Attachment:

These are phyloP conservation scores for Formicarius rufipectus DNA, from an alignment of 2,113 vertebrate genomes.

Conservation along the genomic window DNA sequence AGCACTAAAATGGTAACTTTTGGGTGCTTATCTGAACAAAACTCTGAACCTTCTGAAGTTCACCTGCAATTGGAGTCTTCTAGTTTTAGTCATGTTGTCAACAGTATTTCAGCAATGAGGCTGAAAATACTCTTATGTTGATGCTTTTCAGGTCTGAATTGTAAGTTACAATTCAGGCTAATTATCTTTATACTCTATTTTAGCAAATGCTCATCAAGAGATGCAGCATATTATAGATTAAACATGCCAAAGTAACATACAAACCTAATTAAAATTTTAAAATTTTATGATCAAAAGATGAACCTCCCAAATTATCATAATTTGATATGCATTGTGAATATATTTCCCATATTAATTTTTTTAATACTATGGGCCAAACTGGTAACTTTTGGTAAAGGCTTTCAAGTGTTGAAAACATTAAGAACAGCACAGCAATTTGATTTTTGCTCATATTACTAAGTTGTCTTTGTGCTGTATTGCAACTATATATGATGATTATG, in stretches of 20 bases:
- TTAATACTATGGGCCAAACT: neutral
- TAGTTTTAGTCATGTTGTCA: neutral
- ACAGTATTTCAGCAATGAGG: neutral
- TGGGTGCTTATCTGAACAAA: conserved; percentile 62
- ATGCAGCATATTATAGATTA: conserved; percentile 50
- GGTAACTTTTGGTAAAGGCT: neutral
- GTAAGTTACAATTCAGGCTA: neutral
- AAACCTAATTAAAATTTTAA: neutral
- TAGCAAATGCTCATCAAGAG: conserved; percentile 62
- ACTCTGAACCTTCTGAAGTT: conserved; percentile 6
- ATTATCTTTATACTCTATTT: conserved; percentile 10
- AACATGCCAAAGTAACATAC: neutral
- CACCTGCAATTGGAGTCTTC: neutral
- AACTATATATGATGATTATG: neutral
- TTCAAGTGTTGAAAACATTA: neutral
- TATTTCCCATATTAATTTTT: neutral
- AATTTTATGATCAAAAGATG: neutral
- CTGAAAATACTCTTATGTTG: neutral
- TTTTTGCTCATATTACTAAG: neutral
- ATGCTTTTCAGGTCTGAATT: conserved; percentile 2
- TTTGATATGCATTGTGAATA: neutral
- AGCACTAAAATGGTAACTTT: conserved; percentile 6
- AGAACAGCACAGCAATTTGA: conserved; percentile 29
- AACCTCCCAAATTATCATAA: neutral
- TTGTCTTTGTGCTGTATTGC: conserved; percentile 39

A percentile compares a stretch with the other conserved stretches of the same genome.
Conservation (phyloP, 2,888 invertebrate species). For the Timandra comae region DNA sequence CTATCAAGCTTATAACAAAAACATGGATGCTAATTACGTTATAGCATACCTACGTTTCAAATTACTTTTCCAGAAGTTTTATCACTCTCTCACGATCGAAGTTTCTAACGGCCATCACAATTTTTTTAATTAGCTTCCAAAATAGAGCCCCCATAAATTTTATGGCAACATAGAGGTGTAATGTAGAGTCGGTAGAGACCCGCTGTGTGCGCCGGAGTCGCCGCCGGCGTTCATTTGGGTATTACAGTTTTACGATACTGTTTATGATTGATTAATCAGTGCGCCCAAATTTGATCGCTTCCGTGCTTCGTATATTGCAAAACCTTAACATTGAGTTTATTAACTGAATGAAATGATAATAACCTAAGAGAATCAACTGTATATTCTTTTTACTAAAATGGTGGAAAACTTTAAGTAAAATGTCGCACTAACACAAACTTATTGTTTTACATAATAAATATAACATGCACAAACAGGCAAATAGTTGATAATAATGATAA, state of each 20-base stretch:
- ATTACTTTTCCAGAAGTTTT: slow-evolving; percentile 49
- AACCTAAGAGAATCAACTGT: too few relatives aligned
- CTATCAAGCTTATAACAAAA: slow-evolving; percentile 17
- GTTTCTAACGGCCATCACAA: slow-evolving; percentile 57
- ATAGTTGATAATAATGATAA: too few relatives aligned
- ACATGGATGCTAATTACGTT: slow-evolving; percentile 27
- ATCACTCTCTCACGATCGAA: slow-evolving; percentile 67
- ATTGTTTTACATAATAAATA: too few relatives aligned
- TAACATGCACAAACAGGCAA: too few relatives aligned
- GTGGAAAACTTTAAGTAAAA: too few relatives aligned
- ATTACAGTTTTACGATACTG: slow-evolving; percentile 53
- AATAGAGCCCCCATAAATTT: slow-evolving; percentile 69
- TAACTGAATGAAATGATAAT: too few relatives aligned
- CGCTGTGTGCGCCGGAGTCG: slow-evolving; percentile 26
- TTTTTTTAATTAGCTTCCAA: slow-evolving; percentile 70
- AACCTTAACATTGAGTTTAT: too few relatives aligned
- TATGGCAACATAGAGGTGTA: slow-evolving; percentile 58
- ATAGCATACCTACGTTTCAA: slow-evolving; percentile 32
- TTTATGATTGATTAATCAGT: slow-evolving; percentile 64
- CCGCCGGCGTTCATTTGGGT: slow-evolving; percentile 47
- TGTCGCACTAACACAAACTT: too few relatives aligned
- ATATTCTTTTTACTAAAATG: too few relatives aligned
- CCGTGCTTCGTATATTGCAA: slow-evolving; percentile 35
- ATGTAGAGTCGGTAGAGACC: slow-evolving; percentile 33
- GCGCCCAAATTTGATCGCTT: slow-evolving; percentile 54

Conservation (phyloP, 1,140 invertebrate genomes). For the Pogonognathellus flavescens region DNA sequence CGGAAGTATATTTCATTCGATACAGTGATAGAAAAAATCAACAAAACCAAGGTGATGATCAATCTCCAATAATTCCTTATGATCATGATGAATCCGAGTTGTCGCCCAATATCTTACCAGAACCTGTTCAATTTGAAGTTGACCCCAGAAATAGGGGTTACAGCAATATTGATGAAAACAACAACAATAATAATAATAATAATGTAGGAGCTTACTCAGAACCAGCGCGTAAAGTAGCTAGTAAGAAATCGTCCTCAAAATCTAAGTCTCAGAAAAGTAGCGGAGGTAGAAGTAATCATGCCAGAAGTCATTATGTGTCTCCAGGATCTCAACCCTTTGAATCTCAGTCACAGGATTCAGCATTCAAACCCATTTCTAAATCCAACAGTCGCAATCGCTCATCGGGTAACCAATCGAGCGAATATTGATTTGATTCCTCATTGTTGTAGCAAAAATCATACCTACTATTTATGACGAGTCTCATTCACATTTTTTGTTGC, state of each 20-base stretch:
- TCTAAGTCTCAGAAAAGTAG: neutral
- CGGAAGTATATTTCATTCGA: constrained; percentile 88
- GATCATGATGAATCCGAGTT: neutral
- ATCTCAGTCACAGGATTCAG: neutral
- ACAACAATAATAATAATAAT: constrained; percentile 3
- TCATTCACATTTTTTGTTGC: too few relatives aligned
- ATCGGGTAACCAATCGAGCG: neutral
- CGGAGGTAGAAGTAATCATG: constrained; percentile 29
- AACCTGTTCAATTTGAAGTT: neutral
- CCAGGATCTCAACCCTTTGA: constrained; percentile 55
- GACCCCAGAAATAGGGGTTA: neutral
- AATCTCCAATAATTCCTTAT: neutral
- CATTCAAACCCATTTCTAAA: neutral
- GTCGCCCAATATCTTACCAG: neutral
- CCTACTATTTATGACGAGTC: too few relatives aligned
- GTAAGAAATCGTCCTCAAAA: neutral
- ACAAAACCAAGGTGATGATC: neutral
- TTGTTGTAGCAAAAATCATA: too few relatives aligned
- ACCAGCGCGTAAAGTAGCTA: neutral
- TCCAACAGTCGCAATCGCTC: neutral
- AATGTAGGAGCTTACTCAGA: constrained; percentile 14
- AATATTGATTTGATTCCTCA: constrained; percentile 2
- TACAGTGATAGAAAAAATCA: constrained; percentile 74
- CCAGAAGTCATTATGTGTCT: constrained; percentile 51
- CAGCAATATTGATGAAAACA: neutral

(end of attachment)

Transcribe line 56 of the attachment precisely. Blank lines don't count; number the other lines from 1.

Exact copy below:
- TCTAAGTCTCAGAAAAGTAG: neutral